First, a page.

Sunday, 7 September 2014

Doctor Who, and possibly Why

I had my first proper look at Malcolm Tucker as the new Doctor last week, albeit in the second episode as my ten-year old decided to unilaterally delete the first episode off our PVR.

Not as sweary as I expected, particularly when the dalek presented him with the perfect opportunity to say something akin to 'a face like Dot Cotton licking piss off a nettle' which, if I ever get to use in context, I'll go to my grave a happy man.  But then, I suppose it's children's telly not politics.

First up, I have something of a problem with the new Doctor Who and have had since Christopher Ecclestone was (mis)cast in the role, to the extent I've probably only seen half a dozen of the twenty-first century version.  It's a problem that I've found hard to pin down.

In part it's down to a suspicion of the gloss and special effects over the creak of the older version.  But I know that's a bit like saying you preferred your football team when they'd scrape a nil-nil draw against Huddersfield rather than after they got bought out by an oil sheik and brought a load of Latin magicians in: just reactionary old codger-isms.

I like to think my issues are more story based.  I remember the stories taking themselves seriously (which probably means they came across as pretentious as well as portentous) rather than being knowingly silly (and is it me or have they got sillier since the last series?).  I liked the four 25 minute episodes ending with cliff hangers rather than one hour long story for the soundbite generation.  Room for more story, rather than room for more stories.  My recollection (and that's all the research I'm basing this on) is that the old Doctor had a tipping point that he had to be taken to to intervene - didn't he even have a rule not to interfere? - which gave a depth to the narrative.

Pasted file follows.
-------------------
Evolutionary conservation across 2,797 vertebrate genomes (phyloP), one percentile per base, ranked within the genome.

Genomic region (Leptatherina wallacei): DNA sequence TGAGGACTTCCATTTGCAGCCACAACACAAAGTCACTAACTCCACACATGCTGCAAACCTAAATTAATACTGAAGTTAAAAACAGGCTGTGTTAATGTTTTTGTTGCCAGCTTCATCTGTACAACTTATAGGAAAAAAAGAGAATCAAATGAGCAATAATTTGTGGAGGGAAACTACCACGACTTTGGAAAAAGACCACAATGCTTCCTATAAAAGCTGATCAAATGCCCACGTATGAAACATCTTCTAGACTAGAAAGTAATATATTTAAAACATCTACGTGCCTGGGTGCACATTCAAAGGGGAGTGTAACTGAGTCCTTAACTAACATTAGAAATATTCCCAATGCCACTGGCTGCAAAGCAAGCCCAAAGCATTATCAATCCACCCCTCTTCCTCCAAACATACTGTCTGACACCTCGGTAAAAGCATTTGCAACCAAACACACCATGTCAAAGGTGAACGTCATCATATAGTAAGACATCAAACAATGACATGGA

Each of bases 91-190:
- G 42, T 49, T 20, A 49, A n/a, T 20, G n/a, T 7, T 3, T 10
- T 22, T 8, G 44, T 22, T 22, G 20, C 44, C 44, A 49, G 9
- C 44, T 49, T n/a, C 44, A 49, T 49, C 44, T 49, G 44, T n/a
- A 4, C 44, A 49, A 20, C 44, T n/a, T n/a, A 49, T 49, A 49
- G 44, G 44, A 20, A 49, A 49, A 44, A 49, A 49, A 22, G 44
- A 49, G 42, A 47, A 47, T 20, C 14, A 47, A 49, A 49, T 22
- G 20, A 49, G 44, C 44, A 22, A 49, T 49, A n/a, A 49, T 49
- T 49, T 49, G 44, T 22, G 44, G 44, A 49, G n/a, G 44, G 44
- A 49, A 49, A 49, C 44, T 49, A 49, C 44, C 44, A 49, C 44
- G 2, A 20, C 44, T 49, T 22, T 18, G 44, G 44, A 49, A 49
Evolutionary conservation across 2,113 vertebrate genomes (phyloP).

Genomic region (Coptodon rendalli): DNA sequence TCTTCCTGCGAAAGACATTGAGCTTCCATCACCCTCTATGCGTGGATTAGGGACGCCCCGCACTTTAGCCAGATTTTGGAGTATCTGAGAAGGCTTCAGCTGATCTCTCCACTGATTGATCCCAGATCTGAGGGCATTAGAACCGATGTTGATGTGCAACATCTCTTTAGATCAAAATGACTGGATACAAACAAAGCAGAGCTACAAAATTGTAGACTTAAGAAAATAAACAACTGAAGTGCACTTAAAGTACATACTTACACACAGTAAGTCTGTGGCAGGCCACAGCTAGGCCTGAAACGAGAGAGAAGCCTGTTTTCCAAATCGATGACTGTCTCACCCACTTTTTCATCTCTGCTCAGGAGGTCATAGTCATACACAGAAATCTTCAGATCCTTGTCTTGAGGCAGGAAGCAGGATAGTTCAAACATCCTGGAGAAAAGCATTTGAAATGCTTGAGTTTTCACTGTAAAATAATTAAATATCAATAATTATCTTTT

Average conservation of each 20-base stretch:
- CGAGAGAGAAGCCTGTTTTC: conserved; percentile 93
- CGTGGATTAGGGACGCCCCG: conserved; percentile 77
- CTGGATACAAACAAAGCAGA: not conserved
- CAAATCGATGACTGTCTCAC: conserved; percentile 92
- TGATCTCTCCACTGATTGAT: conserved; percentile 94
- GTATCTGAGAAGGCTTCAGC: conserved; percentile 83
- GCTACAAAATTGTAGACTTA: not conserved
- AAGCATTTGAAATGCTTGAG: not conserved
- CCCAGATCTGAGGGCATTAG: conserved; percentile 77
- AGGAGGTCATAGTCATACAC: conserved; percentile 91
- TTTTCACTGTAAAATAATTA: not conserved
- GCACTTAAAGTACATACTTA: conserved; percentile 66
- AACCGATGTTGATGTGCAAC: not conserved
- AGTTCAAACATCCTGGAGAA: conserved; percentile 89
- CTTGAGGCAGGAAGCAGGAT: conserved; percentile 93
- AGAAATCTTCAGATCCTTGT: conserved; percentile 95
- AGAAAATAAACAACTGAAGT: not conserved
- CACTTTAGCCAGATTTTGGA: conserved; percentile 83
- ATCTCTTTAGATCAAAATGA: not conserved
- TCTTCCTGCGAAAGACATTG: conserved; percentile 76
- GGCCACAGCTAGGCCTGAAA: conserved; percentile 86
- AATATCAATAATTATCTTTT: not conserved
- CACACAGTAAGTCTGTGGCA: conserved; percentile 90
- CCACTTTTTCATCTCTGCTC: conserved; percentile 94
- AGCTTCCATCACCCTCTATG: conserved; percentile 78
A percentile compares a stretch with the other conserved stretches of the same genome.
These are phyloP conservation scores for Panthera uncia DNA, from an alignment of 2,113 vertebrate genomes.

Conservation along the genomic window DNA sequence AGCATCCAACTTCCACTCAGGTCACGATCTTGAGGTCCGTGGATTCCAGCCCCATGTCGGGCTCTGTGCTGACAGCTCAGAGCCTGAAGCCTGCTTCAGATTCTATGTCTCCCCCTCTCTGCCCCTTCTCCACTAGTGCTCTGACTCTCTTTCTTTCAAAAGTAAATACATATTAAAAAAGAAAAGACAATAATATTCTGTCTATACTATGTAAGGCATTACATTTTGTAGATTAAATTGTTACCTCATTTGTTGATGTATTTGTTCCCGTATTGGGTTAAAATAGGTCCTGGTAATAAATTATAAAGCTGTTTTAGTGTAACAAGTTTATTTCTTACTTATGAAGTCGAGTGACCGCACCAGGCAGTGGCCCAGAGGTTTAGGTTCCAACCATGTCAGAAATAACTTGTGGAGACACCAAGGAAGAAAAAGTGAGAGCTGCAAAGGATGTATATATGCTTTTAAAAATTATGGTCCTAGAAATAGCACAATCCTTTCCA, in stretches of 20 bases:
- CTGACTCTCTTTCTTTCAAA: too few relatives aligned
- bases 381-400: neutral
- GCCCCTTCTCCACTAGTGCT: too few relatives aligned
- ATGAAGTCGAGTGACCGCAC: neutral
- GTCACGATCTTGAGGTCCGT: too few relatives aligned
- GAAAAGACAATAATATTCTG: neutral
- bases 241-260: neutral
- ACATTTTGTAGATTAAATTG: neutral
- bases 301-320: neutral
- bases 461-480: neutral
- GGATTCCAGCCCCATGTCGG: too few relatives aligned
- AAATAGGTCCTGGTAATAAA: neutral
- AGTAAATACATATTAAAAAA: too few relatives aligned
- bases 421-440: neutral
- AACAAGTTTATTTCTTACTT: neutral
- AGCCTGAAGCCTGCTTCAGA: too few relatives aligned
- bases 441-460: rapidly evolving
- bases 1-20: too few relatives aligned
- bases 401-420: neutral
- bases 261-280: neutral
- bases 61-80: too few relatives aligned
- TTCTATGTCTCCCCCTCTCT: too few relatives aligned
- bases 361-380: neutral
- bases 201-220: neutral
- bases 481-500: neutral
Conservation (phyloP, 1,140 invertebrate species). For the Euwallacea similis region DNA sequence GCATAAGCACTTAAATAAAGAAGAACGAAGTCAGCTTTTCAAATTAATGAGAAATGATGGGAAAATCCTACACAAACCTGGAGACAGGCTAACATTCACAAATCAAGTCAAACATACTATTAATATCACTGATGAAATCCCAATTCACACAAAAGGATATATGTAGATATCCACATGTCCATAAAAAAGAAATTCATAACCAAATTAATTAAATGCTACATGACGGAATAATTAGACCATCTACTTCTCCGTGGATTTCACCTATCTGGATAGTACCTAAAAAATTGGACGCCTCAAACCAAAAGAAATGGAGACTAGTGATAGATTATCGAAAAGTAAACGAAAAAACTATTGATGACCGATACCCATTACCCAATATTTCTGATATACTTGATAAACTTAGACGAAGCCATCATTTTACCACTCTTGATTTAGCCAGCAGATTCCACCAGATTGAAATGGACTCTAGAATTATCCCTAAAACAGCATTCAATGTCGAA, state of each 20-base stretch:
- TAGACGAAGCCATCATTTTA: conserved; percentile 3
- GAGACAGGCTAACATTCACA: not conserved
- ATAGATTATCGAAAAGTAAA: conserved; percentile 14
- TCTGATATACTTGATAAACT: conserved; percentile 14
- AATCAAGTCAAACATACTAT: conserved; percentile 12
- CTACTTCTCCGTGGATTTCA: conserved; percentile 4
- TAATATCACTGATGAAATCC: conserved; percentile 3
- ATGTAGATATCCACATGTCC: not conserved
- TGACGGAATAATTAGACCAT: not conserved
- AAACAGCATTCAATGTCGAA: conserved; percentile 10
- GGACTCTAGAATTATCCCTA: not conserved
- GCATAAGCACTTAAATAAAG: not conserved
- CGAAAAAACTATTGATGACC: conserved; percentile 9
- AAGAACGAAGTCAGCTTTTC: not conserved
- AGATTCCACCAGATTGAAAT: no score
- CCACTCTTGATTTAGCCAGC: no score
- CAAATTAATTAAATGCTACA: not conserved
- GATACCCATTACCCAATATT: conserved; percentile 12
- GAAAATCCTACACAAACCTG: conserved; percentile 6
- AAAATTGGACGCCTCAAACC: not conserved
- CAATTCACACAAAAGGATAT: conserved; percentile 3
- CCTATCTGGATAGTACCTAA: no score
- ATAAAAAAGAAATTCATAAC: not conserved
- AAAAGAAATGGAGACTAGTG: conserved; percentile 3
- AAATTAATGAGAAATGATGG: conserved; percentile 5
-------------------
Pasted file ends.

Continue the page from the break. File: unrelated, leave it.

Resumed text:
I can see the temptation to ignore that so the Doctor can come out all quips blazing - but then again I can see the temptation for crack.

It's not that it's a children's program and I'm now all grown up - I thought The Sarah Jane Adventures which I watched with the kids generally excellent.  And I'm delighted for its success for the people of Wales where it's practically replaced the coal industry.

There was a moment in hokum which really made me think bout story structure (can you tell I wasn't really wrapped up in what was happening?).  In a very Star Trek landing-party moment (red tops always draw the short straw), in order to get inside the dalek the doctor and chums have to shrink.  There's a machine to do just that.  How fortuitous.

My approach to the story would have been to make the shrinking machine (it had a nice sci-fi name which escapes me now) a point of risk, a tool to be used only when the need to do so outweighs the damage it could do.  A tipping point.  The act one/two break.  Not so much as deus ex machina as deus lying around on the stage just waiting to be asked to intervene.  But, no, the writers just hand the story a resolution before we've had time to dwell on the problem to be solved.

There's a reason why stories have had a beginning, middle and end and why that works and starting in the middle doesn't and this felt straight into act two.

Then again, they're highly paid, successful writers and I'm still pinging stories at SFWA-accredited markets which come back home like pigeons.  Perhaps it's me clinging to old story conventions: no, no, you always leave the bottom button of a waistcoat undone? why? pah! what's that? no waistcoat? no tie?! a pierced nipple?!!

Who knows...

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